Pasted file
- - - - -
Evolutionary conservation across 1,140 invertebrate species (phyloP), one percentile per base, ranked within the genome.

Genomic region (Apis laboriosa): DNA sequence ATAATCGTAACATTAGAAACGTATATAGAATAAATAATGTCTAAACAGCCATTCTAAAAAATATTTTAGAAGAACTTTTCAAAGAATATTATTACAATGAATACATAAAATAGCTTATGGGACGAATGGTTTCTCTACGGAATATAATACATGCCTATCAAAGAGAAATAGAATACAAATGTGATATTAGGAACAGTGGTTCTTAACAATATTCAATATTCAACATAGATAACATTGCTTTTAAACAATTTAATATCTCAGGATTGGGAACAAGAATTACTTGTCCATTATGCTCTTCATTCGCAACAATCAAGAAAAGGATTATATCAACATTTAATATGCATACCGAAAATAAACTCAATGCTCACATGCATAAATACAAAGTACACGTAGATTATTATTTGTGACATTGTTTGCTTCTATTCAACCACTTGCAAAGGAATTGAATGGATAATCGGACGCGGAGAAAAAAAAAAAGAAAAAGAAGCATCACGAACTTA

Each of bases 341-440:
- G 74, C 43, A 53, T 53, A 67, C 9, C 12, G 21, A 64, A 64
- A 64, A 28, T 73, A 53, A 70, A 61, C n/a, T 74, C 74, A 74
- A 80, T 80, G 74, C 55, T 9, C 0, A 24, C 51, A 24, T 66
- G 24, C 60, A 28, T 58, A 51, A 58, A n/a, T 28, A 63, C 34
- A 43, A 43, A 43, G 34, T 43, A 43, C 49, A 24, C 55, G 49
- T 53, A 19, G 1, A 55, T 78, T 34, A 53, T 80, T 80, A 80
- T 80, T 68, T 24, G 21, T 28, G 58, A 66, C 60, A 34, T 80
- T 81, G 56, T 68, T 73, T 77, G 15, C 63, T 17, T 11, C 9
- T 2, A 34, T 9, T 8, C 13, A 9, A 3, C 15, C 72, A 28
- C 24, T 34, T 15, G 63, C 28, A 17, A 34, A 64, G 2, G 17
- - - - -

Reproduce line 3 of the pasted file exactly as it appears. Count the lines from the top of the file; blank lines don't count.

Each of bases 341-440: